Southern California All-American lends big hand to young yoga students

All-American Zach Banner poses with kids during Trojan Zen. (Photo courtesy of Scot Obler/Trojan Outreach)

LOS ANGELES — Later this month, Zach Banner’s name will be called at the NFL Draft, whereupon he’ll leave the college comforts of Southern California and begin a life of professional size and skill.

Banner is a 6-foot-9, 340-pound offensive tackle on the USC football team, is a mountain of a man that will make his living standing in front of some of the world’s largest athletes.

But in his last days as a Trojan, Banner and his teammate volunteers stood, not in the face of helmeted behemoths, but on yoga mats, twisted into poses alongside impoverished youth inside USC’s private athletic facility.

When the tiniest hands in the room reached for the sky, so did the biggest. When it was time to stand on one foot, players helped buoy their neighbors.

During the downward dog pose, an instructor encouraged the participants to make their best “dog bark.” Her students for the day, elementary school students and football players Nico Falah and Jackson Boyer, howled together before breaking into grins.

To conclude the session, kids from Los Angeles’ After-School All-Stars and Skid Row’s School On Wheels laid on their backs, closed their eyes and found their point of serenity. The players did the same, and with their breaths synced to the little lungs around them, they resembled boulders in a pebble garden.

Wide receiver Jackson Boyer and offensive tackle Nico Falah engage in “warrior pose” with kids from School On Wheels’ Skid Row Learning Center. (Photo courtesy of Scot Obler/Trojan Outreach)

The kids, including those that instructors say are frequently hyper or violent, were stone-still.

This rare moment of peace with a future that has similar calm in it, is the goal of Trojan Zen, a yoga event that is the product of Trojan Outreach, Uprising Yoga and Banner, recipient of the USC Community Service Football Award.

Trojan Outreach is the community outreach branch of USC Athletics and Uprising Yoga is a non-profit that sponsors yoga life-skills programs for incarcerated youth and underserved communities.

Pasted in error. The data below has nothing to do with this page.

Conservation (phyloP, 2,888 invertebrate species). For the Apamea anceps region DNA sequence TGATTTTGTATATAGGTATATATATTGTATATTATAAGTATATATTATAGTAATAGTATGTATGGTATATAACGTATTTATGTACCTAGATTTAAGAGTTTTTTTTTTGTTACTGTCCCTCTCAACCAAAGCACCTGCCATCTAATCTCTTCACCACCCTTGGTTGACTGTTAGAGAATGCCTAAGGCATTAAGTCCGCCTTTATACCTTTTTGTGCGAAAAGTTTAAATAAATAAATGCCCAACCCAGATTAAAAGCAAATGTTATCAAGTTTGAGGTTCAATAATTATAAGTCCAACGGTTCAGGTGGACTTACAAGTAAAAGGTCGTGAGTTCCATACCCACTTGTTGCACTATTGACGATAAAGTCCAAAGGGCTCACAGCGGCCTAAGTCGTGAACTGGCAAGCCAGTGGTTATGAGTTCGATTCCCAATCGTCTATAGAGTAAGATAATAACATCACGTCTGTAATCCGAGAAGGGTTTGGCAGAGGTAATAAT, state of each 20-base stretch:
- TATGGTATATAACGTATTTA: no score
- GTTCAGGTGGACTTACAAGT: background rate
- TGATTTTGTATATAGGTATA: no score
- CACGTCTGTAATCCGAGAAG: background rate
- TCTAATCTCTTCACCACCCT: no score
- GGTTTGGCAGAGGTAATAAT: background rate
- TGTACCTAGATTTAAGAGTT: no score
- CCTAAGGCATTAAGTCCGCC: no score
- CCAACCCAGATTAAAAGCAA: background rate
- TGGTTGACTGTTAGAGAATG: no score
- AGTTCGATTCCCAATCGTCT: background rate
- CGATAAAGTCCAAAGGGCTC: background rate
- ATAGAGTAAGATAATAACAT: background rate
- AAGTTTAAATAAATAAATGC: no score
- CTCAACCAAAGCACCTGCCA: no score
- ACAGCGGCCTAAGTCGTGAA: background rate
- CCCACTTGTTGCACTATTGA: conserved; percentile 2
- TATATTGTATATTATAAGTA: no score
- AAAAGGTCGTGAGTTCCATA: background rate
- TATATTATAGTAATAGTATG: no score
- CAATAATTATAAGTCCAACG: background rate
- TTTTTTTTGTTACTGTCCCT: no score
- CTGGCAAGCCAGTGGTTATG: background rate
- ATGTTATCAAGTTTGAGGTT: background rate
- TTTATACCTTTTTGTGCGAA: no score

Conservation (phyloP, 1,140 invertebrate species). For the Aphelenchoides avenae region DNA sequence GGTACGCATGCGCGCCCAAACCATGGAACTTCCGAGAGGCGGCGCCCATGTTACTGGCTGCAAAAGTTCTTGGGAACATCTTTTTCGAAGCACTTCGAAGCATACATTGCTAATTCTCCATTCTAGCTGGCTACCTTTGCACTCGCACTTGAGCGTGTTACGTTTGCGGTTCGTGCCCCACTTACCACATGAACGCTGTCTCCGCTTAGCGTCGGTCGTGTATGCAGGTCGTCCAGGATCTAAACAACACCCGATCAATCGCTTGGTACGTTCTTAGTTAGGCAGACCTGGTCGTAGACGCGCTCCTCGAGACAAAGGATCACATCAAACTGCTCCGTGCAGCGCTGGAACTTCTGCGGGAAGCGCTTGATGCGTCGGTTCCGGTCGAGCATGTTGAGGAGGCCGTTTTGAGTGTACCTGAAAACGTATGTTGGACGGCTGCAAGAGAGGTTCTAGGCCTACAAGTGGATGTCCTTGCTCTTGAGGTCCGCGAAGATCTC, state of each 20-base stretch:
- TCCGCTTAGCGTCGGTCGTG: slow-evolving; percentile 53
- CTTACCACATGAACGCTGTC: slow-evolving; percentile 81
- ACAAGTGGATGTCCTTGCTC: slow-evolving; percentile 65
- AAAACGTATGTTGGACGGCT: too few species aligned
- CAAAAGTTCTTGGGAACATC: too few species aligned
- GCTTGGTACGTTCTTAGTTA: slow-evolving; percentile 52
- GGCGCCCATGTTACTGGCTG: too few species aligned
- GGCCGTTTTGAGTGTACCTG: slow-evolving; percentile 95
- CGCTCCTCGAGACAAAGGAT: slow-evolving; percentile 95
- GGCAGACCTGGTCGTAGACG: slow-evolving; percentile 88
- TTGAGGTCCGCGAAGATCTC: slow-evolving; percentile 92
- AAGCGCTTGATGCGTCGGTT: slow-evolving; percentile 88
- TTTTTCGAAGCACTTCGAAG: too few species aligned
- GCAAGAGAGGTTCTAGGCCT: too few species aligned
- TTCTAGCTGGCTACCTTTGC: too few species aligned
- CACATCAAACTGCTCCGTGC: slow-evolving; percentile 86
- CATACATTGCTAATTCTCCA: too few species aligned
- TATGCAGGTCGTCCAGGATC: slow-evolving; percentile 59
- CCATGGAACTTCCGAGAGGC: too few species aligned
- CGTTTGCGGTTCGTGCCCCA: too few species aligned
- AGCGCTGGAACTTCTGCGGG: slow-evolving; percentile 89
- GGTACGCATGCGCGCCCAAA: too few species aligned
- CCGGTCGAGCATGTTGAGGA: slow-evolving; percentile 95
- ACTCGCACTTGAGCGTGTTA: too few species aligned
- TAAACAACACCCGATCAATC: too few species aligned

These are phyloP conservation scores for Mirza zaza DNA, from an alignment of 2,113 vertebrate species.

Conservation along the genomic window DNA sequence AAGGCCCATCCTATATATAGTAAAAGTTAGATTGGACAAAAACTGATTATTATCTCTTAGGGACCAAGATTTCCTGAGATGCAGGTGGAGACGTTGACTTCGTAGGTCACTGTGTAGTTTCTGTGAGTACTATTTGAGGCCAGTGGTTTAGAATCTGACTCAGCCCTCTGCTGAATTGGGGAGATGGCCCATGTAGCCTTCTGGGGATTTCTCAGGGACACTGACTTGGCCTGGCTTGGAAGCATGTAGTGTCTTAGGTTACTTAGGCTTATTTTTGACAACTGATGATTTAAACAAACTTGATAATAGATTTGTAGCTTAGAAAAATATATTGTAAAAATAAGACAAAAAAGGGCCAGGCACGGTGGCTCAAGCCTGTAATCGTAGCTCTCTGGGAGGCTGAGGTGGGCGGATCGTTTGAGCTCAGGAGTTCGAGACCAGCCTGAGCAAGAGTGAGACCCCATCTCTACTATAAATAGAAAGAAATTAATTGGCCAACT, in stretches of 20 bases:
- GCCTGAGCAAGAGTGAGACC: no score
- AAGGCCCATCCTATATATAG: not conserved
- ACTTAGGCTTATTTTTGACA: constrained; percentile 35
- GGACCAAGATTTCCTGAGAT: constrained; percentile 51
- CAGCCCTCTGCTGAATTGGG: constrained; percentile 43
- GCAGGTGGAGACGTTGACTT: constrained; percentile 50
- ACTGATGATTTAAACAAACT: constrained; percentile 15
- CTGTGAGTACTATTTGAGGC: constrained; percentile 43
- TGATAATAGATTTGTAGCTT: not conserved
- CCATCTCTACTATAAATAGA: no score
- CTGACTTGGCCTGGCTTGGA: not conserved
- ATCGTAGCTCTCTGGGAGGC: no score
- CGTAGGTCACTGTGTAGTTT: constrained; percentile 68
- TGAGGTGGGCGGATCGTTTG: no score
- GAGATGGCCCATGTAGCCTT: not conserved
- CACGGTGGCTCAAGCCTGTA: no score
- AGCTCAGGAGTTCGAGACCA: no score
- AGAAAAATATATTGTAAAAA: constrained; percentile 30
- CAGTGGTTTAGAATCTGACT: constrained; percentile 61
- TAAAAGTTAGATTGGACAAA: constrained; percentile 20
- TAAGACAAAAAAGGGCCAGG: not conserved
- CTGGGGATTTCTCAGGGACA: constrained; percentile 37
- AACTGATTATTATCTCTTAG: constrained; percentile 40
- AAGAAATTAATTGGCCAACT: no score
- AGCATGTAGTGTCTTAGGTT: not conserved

The outreach program wanted to give an experience, and self-control tools nobody can rob from them, to those that have “so very little,” as Banner put it.

“A lot of our families come from domestic violence, eviction, being laid off,” said Allison Maldonado, an instructor at School On Wheels’ Skid Row Learning Center.

“We deal with students that are being uprooted, they’ve lost their home. Toys, anything they had before, is now taken away. It’s very difficult because they have a give-up mentality or a learned helplessness where they don’t have that grit to try,” she said. “They just have a fear that things are going to be taken away or messed up.”

McCall Hall, director of community outreach for USC Athletics, said youth in the program can get a semblance of normalcy from it.

“(They’re) trying to make something of themselves,” Hall said. “They go to school every day and don’t know what they’re going to return to. What is homework to a kid that doesn’t have a home?”

Faculty at the Skid Row Learning Center frequently chaperone their students on the afternoon walk to the Union Rescue Mission, a half-mile away. Sometimes the mission is full or closed, at which point the students, many of whom don’t have a functioning parent, have to find somewhere else to lay their heads for the night.